$100 million. That’s about how much the Beresheet spacecraft mission cost to put Israel in Lunar Orbit. It’s also the sum an international consortium is set to invest in Israeli food tech and agritech initiatives, in Kiryat Shmona. What else can you do with $100 million? A whole lot. Obviously. And when we’re talking about innovation – and a country of innovators – there are oodles of wild ideas just waiting to be converted into global solutions via collaboration or investmen
Google’s new report on what makes the perfect manager will get everyone who has had a great boss – or a terrible one – nodding or shaking her head. Unsurprisingly, the 10-year study shows that managers with top emotional-intelligence skills make for a better boss than those with superior technical skill. I say ‘unsurprisingly’ because today’s educational curriculum is all about focusing on EQ soft skills – as a way to ensure the next generation for education and career succes
Educational clowning is still making its mark in Israel. Of the thousands of schools in the country today, 11 have taken part in piloting educational clowns in schools. So, how did a Chinese documentary film crew even know the initiative to create a more joyful, colorful and happier school setting is underway? Backtrack to May 15. An email arrived in my inbox from Ryanne Hsu, a Hong Kong-based content coordinator for Childhood Elsewhere, a six-part documentary series on educa
Learning from failures is important. Being able to fail, to really embrace a failure, is even more significant if the experience is to be learned. I preach it to my kids. I tell it to myself. Oshi, my alter ego, breathes this motto every moment. I envy her joy of failing; her ability to be so unsuccessful at so many different undertakings. Oshi, an educational clown, is all about bringing pleasure to people she meets. But in order to create this joy she usually needs to fail.
The Passover holiday break ended... so, Oshi, went back to school for educational clowning. First day back after so much family time also meant the pupils felt somewhat homesick. At the elementary school where Oshi works, children from grades one through six used the day to create dozens of imaginary pains and aches. They congregated in the secretary’s office every recess break. Oshi came to hear about the amazing, creative and fantastic ailments. She wanted to help make the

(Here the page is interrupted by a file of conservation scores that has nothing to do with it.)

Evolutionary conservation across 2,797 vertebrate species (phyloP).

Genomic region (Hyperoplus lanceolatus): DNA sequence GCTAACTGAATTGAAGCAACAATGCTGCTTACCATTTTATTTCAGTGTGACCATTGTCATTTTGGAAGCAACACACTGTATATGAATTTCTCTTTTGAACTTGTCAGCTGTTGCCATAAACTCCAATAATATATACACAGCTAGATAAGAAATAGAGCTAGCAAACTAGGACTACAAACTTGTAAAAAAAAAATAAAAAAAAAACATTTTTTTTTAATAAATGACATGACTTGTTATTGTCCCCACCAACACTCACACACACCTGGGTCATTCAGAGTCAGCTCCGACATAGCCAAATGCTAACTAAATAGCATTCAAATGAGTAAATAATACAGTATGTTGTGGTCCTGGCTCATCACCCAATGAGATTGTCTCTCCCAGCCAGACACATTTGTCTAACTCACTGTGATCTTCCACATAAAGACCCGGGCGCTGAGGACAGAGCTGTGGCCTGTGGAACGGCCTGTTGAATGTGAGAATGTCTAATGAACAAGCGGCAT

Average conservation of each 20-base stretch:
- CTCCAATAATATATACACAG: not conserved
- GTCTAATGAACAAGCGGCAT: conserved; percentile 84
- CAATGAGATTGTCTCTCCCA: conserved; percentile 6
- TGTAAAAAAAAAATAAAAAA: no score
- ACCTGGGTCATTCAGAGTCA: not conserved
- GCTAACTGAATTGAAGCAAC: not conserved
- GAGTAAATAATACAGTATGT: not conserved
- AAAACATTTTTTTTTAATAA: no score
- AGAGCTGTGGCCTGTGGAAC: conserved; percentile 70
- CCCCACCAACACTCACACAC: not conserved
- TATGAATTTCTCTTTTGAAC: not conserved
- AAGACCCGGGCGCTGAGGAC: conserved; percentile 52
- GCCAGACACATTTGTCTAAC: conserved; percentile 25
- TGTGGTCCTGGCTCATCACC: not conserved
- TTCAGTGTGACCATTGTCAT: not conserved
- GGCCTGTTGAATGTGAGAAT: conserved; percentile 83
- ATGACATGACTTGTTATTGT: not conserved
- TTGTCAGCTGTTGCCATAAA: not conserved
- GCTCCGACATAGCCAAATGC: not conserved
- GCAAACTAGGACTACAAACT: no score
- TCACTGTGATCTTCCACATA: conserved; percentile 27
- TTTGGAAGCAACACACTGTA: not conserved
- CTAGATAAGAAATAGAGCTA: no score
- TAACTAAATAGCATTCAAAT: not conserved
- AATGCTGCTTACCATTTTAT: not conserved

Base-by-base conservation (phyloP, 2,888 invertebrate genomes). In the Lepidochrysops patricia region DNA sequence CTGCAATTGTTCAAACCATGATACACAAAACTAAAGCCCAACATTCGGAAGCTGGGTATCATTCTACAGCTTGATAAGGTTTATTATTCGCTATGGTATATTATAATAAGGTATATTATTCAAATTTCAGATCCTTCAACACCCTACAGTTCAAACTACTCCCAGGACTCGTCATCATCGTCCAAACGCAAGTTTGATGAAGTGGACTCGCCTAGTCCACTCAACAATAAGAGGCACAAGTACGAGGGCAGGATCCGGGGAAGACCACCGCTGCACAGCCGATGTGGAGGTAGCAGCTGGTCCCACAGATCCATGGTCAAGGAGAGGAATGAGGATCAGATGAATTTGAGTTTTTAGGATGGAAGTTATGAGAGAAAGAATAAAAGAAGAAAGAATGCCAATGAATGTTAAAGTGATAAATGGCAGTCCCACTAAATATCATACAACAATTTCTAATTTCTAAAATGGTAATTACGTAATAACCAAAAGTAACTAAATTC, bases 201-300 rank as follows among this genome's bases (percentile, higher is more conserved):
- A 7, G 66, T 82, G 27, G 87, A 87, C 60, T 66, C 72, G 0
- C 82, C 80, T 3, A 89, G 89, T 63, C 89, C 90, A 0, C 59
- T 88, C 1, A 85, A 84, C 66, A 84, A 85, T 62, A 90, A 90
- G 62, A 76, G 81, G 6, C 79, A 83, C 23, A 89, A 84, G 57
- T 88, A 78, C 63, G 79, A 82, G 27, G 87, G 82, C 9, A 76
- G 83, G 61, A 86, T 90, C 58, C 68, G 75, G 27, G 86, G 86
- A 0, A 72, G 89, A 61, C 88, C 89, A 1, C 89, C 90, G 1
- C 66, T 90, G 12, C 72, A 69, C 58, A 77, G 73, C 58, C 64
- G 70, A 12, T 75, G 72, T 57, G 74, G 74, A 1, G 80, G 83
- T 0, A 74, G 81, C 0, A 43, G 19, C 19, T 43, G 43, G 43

“You’re so lucky. You get to do what you love,” a mother from my son’s class recently told me. We were sitting on beach chairs, finishing off our picnic lunch. I sat in my chair. I listened to what she had to say. “Yes, I am lucky,” I agreed. “It took me a long time to get here, but I’m here.” Here is being an independent/freelancer. Here is being a journalist, educational clown, speaker and content writer/editor. Here is doing more than one type of work. Being creative in wh
This week, I made my debut as a speaker with the JNF USA. I spoke about women, innovation, business and Israeli innovation at the 2019 Annual Women For Israel Luncheon in Boca Raton, Florida. The audience was knowledgeable, well-versed in Israel, and full of smart and successful women. When I was researching and writing the talk, I made sure to bring stories with great impact. Fortunately, Israel is brimming with such stories. I love giving these talks. I love the interaction
I love giving talks. I love giving talks about Israel. Specifically, about modern day Israel. And, never about politics! I gives talks about contemporary Israel because I feel it is important to share these stories with as many people as possible. I speak about the culture of creativity and innovation here, in Israel. This country’s amazing achievements belie its size. How does an idea become a global solution? I have oodles of examples of the chutzpah (in the best sense of t